Mr JOSEPH COOK (PARRAMATTA, NEW SOUTH WALES) - At any rate, here is the statement, and I do not know yet that it has been repudiated by the leader of the Labour Party. If the honorable gentleman wishes to repudiate this again I have no more to say. Speaking at Crow's Nest, he said -

Mr. Deakin'sprogramme at present was in a state of transition, if, indeed, it existed at all. That being so, the Labour Party had a right to be informed as to Mr. Deakin's intentions before it entered into any agreement. The. party had had no clear statement on this matter from Mr. Deakin. Mr. Deakin had declared that the question of Socialism was one for the States, and that before the Federal Parliament could deal with it there would have to be an alteration in the Constitution. Under those circumstances it was fair to ask Mr. Deakin whether he would alter the Constitution in order to make it possible to nationalize one or more existing monopolies.

Is that clear enough for the honorable member ?


Mr Spence - It is not Mr. Watson's statement that it could not be done under the Constitution.


Mr JOSEPH COOK (PARRAMATTA, NEW SOUTH WALES) - That is the statement of the honorable member for Bland. It is one that was quoted the other day in the House, and the honorable gentleman did not deny it. I may fairly take it to be his view, in the absence of any denial to the contrary. Would the honorable member for Darling be prepared to repudiate that book, which he wrote a little while ago. containing his ideas and definitions of Socialism ? Now that the official organ of the party has1 repudiated the honorable member's praiseworthy method of communicating through its pages, perhaps he will repudiate his own book next? In the meantime, I must try and interpret the views of these honorable members. I wish to do them no injustice in this matter. All that I am doing, and it seems to be the cause of the whole trouble, is to try to quote what they say. The moment one begins to quote them it appears as though one insulted them. I do not know why they should get up in protest in this way.


Mr Mahon - I quoted some of the honorable member's letters some time ago that did not seem to please him.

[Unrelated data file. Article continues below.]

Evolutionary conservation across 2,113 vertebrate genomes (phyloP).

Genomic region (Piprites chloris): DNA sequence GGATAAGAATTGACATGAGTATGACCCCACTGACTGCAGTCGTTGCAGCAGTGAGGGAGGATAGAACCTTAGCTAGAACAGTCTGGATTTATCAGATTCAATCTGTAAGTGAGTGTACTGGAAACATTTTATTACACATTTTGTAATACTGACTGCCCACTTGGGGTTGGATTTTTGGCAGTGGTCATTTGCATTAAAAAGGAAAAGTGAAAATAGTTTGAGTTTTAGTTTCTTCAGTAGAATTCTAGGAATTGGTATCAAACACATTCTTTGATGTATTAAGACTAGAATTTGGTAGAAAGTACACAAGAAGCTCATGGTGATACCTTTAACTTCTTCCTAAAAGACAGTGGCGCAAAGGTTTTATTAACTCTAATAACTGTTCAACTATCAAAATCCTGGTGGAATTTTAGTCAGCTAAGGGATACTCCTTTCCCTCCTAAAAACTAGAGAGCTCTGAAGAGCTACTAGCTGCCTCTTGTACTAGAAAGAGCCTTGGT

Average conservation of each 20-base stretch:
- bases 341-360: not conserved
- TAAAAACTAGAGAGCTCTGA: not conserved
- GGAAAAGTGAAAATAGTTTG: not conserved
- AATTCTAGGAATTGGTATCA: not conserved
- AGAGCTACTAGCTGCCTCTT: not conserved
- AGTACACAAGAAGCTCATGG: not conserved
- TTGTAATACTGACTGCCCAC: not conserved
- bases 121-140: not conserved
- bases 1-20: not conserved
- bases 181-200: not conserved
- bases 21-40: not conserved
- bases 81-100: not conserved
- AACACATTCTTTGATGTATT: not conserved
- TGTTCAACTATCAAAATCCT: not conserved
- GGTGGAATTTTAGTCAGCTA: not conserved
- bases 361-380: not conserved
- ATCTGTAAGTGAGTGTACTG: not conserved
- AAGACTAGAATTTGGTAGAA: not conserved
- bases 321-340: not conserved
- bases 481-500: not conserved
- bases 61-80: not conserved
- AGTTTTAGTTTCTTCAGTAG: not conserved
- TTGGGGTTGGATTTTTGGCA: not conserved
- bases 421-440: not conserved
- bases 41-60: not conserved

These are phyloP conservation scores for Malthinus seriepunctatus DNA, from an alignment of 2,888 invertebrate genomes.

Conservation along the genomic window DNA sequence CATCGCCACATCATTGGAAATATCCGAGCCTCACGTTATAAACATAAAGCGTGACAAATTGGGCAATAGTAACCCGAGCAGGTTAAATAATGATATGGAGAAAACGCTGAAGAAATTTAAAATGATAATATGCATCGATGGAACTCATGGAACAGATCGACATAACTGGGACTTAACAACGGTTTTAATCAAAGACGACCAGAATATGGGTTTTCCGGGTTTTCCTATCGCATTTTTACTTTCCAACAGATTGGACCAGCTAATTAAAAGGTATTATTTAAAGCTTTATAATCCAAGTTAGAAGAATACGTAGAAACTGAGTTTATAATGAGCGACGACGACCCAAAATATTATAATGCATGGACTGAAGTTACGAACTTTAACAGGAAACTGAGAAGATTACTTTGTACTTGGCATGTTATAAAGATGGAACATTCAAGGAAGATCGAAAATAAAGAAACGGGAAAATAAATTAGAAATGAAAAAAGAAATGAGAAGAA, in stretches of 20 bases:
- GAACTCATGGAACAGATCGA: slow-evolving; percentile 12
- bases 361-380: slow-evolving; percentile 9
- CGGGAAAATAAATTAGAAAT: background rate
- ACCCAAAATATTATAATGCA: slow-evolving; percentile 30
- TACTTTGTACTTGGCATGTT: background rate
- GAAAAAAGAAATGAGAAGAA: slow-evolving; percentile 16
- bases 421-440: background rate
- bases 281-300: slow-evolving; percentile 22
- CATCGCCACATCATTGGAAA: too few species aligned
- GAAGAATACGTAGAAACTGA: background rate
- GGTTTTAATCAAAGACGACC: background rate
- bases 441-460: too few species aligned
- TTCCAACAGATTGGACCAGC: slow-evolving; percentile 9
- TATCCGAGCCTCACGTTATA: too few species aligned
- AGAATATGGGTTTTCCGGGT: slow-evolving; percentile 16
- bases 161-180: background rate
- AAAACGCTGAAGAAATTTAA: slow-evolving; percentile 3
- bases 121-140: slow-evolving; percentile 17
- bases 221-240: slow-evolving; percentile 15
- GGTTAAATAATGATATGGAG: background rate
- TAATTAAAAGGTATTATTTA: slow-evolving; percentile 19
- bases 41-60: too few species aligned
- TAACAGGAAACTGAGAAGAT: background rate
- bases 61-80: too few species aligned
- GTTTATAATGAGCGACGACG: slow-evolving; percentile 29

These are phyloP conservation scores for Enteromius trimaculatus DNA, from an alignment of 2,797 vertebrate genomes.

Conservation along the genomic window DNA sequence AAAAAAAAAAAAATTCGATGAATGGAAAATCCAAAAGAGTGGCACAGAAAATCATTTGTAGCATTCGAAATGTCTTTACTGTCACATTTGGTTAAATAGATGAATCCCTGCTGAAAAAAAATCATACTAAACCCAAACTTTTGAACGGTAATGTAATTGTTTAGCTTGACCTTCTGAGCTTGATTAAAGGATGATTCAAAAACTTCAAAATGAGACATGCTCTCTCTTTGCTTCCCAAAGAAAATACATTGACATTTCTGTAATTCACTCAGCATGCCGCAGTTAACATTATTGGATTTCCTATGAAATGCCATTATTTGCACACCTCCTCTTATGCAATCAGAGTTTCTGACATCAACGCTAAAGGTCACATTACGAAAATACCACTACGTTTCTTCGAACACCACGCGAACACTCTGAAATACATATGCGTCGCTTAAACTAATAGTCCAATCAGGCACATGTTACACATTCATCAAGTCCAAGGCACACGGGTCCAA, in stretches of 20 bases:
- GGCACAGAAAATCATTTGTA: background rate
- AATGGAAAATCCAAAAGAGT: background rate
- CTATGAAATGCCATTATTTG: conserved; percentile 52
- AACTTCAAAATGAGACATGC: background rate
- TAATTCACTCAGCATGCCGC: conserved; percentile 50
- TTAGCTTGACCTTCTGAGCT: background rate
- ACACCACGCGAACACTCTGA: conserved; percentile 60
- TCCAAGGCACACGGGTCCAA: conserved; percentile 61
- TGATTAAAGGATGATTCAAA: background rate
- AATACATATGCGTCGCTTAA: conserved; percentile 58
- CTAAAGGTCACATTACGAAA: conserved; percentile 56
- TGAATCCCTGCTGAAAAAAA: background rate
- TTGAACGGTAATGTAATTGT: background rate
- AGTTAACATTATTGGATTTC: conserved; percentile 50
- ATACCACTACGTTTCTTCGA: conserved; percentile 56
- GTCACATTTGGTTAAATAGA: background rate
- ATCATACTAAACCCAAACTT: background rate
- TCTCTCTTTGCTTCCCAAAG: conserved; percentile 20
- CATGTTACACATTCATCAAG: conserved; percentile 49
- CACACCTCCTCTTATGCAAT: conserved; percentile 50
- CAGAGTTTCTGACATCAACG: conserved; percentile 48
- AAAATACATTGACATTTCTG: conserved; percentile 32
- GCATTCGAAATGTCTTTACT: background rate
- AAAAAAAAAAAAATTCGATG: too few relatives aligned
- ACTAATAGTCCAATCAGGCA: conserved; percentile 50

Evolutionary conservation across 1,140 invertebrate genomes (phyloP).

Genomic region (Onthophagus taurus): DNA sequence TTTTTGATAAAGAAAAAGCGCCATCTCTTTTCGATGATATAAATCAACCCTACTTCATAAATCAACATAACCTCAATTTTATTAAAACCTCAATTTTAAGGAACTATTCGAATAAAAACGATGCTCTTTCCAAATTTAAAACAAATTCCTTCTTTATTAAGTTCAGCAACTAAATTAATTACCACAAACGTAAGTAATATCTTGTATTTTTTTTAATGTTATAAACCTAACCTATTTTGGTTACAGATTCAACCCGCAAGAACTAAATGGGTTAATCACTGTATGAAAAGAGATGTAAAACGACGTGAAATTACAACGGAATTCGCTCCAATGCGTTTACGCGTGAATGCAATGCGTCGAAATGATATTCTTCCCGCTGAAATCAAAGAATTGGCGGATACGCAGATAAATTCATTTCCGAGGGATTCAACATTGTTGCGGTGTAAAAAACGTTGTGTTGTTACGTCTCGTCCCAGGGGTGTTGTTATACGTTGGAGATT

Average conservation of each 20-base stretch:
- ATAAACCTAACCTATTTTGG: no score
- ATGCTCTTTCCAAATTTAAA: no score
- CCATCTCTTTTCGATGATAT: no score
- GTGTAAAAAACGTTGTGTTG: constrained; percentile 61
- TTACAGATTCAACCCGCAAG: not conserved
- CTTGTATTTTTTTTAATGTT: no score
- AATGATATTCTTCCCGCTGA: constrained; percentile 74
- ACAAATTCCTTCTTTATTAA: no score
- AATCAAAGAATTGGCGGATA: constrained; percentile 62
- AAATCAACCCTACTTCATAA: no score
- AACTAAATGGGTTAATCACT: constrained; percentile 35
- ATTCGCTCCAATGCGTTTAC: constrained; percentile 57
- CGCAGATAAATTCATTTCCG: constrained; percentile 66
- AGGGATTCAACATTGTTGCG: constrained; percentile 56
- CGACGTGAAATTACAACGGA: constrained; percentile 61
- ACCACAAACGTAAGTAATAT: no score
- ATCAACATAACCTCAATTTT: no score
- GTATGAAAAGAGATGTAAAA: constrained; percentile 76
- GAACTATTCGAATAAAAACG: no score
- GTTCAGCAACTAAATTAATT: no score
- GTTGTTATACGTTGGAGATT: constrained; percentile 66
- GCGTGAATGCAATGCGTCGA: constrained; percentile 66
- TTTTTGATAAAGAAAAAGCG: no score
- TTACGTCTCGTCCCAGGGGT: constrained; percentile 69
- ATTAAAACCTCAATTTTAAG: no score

Mr JOSEPH COOK (PARRAMATTA, NEW SOUTH WALES) - Not at all.


Mr Mahon - I quoted some declarations the honorable gentleman had made.


Mr JOSEPH COOK (PARRAMATTA, NEW SOUTH WALES) - The honorable gentleman may quote what he pleases about me. So long as there is no misrepresentation, I think that honorable members should be glad rather than otherwise that I am helping them to propagate their views in the same way that they do themselves, When the present Prime Minister was AttorneyGeneral he declared in a reasoned judgment that there was no power in the Constitution to nationalize these industries. "Well," says the Labour Party, "you must have the Constitution altered!" What I complain of is that the Government should set up these socialistic Commissions, knowing beforehand how they are going to report, not from any corrupt motive, but knowing that they are setting out to make a case for Socialism. I say that when you set out to make a case for anything you can go a long way towards finding "the means to do it. I heard a man, say the other night that those who lived on grievances acquired finally the happy knack of manufacturing them. So when you set out to make a case for Socialism you go a long way along the track towards finding the means with which to do it. Accordingly, as was predicted when this Commission began its inquiry, it has reported in favour of nationalizing the mail services to and from Australia. I say again, and I do them no injustice that I know of, when I make the statement, that it was a foregone conclusion as to what the nature and character of their report would be. That was our whole complaint at the time the constitution of the Select Committee was debated here. We objected to its personnel. I was at first in favour of the appointment of that Committee, but when I heard from the mouth of the leader of the Labour Party that they were only going to pursue their inquiry in order to make a case for Socialism, the matter assumed a very different aspect. While ordinarily a Royal Commission reports first of all to the Governor-General, it seems that the Chairman of the Shipping Commission reports first to the public newspapers, and we read this morning that the Commission have arrived at a report recommending a scheme for nationalization, and that that report will be signed so soon as word can be received from the only two members of the Commission who do not favour this proposal of nationalization.